Kampong Cham

Prior to visiting Cambodia, I had never heard of Kampong Cham, I wasn’t really sure what to expect of it.

It was quite a small town with a market place in the centre and it sits on the banks of the Mekong river – like so many other towns.

When we arrived in Kampong Cham, we were greeted by the usual tuk tuk drivers but just nowhere near as many as normal. This was because we were the only Western faces on the bus. It looks like a lot of tourists tend to miss out this part of the country.

We told the driver what the name of our hotel was and asked how much it was to get there. He said it was nearby so we could just pay whatever we wanted to pay.

Half jokingly, I offered $1 and he was fine with that. It only took a few minutes to get to our accommodation. We checked in and were impressed by the fact that the room had a fan with a remote control on the wall.

The beds were comfortable and the room was clean so that was our two requirements met – all boxed ticked, we went out on search of some dinner.

Near where the bus dropped us off, we noticed a market so we made our way there to find that it was closing up. But near that was another market looking place which had a few things to eat.

As this wasn’t much a tourist area we were a bit unsure on what we’d be getting for dinner. But we were served by a woman who, with some pointing and nodding, was able to work out that we were looking for dinner.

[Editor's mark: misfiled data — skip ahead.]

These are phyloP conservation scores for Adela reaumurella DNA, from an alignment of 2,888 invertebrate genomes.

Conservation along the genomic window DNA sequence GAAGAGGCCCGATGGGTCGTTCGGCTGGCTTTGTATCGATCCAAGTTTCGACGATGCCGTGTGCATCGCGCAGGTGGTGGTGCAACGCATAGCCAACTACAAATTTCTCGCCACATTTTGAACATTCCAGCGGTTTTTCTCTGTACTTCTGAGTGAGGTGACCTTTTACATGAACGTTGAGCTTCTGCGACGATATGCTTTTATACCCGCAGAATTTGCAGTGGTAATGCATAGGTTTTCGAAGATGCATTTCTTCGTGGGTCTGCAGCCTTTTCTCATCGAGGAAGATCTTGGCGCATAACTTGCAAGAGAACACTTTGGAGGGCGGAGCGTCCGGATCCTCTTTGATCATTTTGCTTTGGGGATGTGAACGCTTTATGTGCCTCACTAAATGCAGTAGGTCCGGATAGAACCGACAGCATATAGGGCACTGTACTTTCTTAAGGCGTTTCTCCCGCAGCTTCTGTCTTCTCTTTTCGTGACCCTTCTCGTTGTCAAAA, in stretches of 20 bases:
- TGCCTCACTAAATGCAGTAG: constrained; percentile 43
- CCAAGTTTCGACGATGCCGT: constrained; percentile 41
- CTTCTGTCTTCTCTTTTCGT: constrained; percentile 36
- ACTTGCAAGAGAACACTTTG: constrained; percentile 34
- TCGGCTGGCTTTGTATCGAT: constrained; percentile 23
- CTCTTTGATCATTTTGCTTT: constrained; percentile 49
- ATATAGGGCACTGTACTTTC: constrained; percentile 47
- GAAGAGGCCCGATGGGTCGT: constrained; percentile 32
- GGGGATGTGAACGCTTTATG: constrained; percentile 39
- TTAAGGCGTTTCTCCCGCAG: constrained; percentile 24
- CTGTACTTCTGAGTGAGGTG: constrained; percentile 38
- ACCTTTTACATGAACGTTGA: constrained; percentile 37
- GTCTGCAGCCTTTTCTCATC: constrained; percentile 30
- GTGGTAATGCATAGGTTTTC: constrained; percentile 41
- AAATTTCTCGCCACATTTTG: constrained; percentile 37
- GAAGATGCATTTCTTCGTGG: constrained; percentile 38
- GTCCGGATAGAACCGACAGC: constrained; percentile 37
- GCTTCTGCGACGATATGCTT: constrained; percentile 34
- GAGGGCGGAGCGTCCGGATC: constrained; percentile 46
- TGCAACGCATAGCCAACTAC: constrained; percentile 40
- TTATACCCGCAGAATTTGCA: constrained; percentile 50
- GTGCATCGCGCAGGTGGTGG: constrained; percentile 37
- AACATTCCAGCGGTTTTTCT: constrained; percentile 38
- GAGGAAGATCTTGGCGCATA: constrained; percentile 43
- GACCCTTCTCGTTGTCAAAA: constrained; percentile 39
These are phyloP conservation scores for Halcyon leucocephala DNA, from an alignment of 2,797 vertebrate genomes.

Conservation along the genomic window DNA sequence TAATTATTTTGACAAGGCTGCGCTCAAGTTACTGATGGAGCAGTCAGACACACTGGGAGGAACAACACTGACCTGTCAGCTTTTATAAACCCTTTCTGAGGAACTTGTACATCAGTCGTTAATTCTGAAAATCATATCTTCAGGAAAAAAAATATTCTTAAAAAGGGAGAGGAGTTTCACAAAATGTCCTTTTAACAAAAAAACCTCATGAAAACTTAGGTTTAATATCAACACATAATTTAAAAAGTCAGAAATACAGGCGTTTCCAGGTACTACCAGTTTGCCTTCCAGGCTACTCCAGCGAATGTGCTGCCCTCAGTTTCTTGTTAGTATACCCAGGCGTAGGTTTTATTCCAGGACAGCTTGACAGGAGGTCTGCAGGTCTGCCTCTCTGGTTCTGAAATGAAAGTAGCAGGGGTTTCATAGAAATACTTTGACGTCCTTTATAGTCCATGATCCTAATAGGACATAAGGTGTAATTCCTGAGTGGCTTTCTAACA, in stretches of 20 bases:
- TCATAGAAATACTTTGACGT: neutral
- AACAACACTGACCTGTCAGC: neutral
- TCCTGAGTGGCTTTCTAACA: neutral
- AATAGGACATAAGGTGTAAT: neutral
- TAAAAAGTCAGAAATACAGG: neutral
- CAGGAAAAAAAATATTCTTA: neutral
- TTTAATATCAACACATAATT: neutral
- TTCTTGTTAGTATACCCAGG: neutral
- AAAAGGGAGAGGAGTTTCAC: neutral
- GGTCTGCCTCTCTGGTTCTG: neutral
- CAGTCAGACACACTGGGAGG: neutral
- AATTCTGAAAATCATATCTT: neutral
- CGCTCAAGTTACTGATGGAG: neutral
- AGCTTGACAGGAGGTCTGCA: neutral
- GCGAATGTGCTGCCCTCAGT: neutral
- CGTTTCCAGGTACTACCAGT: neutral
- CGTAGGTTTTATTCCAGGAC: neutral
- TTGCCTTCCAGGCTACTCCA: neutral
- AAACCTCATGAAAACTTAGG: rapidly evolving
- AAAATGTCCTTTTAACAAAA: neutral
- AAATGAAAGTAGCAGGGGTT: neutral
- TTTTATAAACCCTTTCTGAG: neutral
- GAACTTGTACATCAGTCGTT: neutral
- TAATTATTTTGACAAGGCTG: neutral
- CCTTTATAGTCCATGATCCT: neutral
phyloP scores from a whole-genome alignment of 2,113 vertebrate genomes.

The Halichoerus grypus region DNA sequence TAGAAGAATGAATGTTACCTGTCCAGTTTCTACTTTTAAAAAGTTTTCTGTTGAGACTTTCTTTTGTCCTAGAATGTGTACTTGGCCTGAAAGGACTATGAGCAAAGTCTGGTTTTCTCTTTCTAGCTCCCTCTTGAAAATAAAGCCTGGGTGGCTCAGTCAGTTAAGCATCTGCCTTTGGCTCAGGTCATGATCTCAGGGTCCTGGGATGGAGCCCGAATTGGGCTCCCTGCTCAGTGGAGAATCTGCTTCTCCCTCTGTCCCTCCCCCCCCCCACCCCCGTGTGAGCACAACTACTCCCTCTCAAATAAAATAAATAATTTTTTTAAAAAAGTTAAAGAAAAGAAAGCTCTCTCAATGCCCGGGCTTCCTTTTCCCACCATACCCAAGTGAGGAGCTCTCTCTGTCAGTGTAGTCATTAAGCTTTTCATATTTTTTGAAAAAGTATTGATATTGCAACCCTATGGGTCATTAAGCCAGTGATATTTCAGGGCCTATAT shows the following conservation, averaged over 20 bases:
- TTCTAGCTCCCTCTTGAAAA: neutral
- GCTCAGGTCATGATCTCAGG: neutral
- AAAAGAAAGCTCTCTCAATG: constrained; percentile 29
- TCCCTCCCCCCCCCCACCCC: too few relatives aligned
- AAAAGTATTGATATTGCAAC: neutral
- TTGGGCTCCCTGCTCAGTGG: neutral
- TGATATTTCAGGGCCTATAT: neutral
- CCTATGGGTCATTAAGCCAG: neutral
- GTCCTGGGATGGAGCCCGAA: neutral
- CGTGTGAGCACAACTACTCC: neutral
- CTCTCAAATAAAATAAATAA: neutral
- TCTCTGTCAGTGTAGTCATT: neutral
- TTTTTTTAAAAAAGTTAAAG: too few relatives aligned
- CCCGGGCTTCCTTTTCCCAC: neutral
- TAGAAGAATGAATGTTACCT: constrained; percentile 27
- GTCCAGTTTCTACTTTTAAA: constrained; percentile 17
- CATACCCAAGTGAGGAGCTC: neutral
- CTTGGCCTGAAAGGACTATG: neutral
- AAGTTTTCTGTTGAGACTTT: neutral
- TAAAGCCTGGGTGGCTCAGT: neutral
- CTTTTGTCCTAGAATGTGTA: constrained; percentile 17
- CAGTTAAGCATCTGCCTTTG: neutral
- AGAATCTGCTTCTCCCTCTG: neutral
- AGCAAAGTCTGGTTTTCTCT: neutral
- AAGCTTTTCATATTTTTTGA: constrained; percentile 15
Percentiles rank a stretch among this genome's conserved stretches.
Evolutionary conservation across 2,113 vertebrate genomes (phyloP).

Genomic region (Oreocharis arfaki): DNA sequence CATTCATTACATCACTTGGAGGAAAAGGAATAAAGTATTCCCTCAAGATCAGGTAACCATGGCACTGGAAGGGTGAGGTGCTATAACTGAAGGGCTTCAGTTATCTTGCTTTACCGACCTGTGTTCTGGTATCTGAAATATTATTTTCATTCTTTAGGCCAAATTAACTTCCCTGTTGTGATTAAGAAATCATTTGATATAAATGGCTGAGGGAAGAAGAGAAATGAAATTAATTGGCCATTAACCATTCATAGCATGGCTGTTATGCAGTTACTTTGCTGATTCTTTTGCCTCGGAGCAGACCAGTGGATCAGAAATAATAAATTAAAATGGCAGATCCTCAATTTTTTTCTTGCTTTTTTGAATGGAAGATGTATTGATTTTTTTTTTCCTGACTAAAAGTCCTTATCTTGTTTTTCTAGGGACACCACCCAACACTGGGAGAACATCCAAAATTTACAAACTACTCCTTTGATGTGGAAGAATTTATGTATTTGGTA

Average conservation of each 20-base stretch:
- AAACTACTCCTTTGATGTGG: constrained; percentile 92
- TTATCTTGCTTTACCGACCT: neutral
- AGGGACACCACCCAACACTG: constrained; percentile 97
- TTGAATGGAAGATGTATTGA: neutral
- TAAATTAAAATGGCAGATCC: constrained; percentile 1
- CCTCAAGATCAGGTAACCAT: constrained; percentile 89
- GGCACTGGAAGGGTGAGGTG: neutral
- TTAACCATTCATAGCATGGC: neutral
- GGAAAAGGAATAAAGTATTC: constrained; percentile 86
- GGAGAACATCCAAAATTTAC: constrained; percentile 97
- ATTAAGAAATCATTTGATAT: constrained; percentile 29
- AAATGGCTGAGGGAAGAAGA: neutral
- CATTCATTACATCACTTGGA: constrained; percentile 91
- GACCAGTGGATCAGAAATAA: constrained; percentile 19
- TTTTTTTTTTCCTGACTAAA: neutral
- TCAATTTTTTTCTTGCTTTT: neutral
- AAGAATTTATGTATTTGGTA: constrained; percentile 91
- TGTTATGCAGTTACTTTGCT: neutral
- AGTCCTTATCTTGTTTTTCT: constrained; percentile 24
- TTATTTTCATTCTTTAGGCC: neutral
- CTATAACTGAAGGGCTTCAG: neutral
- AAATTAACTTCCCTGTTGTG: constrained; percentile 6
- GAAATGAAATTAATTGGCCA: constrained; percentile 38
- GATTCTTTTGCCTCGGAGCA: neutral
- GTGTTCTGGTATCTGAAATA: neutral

A massive plate of soup later, we went for a walk around. On the face of it, there wasn’t a massive amount of things to do in the area but there was enough to fill up a few days.

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One of the main attractions was the bamboo bridge which takes you to a small island where a load of local people live. There is one guesthouse on the island. The bridge shows how strong bamboo is as motoribkes, people walking, 4 x 4s and cyclists were all passing over the bridge.

When the rainy season arrives and the water levels rise each year, the bridge falls apart so every year, it has to be rebuilt.

It’s quite a long bridge so I can only imagine how difficult the rebuilding job must take. We had a bit of time walking round the island. The island offers an insight into more traditional way of life. The majority of the houses were wooden with steel roofs and there were cows and chickens all over the place.

A lot of the houses had small fields and you could see the local people out working on the fields. Most of them, especially the children, were happy to see tourists and you were met with a happy wave and a hello.

After a bit of walking around, we found our way to the one guesthouse. It wasn’t to stay there we just fancied something to drink and a wee break from the sun. A French couple who were staying there informed us that the owner had gone away and would be back later.

But they should us where the drinks were kept so we helped ourselves and as we went to sit down, we found a new friend. A puppy was running around and came over to see what we were up to.

After playing around with it for it a bit and establishing that it had a liking for shoes, we sat down to enjoy the view over the river.

From where we were sitting, we couldn’t see the bamboo bridge and couldn’t hear very much happening either. We could see some local people down at the river with their fishing nets. Some were working on wooden boats too.

The dog, after a while, gave up on the shoes and seemed quite happy with the cushions that were near where we were sitting and had a great time fighting with them.

By the time we left, it was a close call but I think the dog was winning in the dog v cushion fight.

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